Massa Picta, an orang-ed city
Small painted Massa - as Giovanni Pascoli called it - while in the words of Montaigne the place had beautiful houses, beautiful streets, and painted. In the city the Renaissance left its mark in the decorations of the noble palaces adorned with frescoes, often with the theme of citrus fruits, which colored the mild valleys of this part of Tuscany.
It was above all under the reign of Alberico Cybo Malaspina that the facades of the buildings of Massa began to appear polychrome decorations made with frescoes, graffiti and stucco, as happened at the same time in Genoa and Florence, where Alberico had direct family relations.
So perhaps Alberico imagined he had a small Florence or a small Superb – nickname of Genoa – in his ever richer Massa, or the Genoese families forced into a temporary exile in the Tuscan city in the middle of the sixteenth century following the revolts of 1575 wanted to reproduce here a little of the art that colored the streets of the Maritime Republic.
Certainly, it was an era in which the city of Massa was a small but lively cultural and commercial center, which shone with colors in its houses but also in its valleys cultivated with citrus fruits.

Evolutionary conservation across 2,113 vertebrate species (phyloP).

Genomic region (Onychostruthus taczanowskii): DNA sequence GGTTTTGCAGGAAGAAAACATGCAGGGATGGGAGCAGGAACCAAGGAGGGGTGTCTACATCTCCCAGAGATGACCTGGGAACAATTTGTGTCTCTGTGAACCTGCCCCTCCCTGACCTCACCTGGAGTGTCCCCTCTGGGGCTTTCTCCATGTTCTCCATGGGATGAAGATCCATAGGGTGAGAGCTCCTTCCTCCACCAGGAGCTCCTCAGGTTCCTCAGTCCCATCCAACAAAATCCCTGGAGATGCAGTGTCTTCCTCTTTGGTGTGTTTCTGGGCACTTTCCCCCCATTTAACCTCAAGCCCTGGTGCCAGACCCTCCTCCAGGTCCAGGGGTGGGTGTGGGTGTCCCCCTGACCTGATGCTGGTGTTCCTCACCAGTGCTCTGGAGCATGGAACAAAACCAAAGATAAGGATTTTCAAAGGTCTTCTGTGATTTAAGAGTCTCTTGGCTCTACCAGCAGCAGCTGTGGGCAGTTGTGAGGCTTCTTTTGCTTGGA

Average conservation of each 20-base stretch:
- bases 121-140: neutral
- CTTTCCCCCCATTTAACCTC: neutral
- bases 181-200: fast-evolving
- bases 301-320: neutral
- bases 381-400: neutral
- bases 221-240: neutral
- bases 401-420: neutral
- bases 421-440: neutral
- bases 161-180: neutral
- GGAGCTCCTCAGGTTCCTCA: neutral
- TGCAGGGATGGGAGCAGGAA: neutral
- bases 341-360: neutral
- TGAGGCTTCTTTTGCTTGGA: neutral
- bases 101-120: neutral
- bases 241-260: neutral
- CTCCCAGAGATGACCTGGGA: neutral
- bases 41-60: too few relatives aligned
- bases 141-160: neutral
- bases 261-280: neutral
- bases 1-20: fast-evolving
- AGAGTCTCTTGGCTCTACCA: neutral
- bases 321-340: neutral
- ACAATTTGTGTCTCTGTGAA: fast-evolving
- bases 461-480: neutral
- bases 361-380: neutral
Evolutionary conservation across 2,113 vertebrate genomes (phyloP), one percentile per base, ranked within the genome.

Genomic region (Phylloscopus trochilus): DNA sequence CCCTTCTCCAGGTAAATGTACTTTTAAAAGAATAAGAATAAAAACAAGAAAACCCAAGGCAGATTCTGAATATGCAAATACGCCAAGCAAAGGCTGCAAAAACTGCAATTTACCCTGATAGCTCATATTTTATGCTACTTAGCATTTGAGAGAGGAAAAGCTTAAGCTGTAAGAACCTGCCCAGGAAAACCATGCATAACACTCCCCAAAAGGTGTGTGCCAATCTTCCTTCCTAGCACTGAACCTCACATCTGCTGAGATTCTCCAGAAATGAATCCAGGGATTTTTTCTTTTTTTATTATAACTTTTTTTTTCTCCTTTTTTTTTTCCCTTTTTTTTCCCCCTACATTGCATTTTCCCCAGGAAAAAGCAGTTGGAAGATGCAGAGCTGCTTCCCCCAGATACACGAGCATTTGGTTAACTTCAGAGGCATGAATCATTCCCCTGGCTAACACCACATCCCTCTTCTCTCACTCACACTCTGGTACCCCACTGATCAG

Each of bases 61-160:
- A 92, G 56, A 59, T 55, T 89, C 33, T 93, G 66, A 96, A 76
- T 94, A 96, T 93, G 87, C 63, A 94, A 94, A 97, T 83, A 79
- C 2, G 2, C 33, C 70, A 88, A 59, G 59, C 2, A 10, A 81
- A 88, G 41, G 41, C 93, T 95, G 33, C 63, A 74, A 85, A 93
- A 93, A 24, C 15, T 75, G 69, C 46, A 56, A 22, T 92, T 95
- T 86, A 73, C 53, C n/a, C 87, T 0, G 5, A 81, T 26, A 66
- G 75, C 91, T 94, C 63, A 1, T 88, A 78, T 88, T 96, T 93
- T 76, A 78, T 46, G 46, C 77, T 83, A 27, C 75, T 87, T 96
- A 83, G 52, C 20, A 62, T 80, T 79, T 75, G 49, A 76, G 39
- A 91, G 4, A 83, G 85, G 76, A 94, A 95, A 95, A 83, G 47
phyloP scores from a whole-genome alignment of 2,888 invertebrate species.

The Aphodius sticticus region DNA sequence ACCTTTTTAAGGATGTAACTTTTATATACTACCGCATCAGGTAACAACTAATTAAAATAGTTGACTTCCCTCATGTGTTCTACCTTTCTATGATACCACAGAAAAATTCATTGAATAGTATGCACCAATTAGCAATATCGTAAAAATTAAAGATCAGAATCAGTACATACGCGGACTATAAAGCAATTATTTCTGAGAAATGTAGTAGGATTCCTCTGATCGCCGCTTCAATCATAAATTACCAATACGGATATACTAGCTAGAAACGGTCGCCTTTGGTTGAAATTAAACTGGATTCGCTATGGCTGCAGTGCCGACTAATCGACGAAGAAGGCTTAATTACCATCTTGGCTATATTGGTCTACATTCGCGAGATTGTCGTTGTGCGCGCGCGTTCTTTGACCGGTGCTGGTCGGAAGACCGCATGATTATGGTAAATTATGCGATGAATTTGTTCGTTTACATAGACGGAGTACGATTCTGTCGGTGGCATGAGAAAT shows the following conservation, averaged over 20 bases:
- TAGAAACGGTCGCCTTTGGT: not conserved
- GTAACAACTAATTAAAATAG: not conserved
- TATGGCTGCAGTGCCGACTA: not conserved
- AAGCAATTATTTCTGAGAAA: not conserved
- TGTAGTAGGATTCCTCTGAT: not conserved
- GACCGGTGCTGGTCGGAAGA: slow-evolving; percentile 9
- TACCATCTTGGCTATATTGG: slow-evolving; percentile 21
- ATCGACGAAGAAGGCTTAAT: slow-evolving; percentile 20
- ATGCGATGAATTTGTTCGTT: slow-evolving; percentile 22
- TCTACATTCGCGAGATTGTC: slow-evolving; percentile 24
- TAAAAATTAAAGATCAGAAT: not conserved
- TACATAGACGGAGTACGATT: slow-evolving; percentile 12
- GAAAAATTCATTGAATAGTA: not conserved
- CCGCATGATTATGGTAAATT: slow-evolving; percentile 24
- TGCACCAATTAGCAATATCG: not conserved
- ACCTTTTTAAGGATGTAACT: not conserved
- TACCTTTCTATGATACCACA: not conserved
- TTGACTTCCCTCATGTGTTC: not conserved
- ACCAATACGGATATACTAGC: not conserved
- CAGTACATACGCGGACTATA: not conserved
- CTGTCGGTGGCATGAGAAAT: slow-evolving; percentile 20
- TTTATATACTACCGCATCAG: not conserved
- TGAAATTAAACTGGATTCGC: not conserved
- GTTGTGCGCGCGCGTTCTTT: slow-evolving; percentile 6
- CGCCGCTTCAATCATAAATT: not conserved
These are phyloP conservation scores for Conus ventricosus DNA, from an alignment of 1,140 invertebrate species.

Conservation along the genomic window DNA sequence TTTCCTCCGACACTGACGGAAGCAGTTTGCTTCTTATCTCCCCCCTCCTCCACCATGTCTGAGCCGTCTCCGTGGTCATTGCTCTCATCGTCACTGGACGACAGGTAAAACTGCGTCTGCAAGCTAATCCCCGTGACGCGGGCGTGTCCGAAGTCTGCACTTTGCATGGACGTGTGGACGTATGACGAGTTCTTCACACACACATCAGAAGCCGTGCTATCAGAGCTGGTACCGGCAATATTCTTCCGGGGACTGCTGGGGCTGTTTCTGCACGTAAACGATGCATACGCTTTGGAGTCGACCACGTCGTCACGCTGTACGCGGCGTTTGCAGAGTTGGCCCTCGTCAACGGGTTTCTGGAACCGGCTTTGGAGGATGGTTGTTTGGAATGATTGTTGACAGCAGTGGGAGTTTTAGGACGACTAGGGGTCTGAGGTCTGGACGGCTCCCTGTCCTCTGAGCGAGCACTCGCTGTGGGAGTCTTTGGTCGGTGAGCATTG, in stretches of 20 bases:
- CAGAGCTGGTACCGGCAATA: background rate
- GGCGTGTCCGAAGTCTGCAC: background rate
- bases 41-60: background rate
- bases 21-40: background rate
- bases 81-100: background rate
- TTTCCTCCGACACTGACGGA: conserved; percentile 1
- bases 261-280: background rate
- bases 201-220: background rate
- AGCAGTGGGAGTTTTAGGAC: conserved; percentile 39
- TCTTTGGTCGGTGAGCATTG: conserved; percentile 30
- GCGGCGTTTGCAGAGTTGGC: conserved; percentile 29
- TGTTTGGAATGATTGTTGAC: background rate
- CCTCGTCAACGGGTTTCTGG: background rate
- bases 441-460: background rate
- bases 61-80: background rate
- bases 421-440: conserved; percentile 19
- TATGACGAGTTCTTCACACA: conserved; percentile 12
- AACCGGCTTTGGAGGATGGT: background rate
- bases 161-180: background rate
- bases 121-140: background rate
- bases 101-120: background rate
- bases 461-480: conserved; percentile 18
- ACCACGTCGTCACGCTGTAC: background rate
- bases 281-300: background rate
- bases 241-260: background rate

An orang-ed city
It is no coincidence that the main square of Massa (designed, however, in the 19th century) is called Piazza Aranci and is surrounded by two rows of citrus fruits. The massese orange, but also the cedar and the lemon, are cultivated here since the 14th century, the altitude and the proximity to the sea give it a taste and an aroma very different from those of the Calabrian and Sicilian oranges. Excellent for juices because it is very rich in juice, it also has a perfect peel to be used in pastry.
It is then, however, in the sixteenth century that citrus cultivation is affirmed with the most bitter variants of oranges, while sweet orange appears in the seventeenth century.
And this is why the Oranges become the main object of the depictions of the Massa Picta, conferring the figurative particularity of many city facades, for example in the decorations of Casa Maggesi in Via Piastronata, Casa Landi in Via Cavour, Casa Mussi in Via Guglielmi, Casa Diana in Piazza Aranci, Palazzo Ricci in Via Dante.
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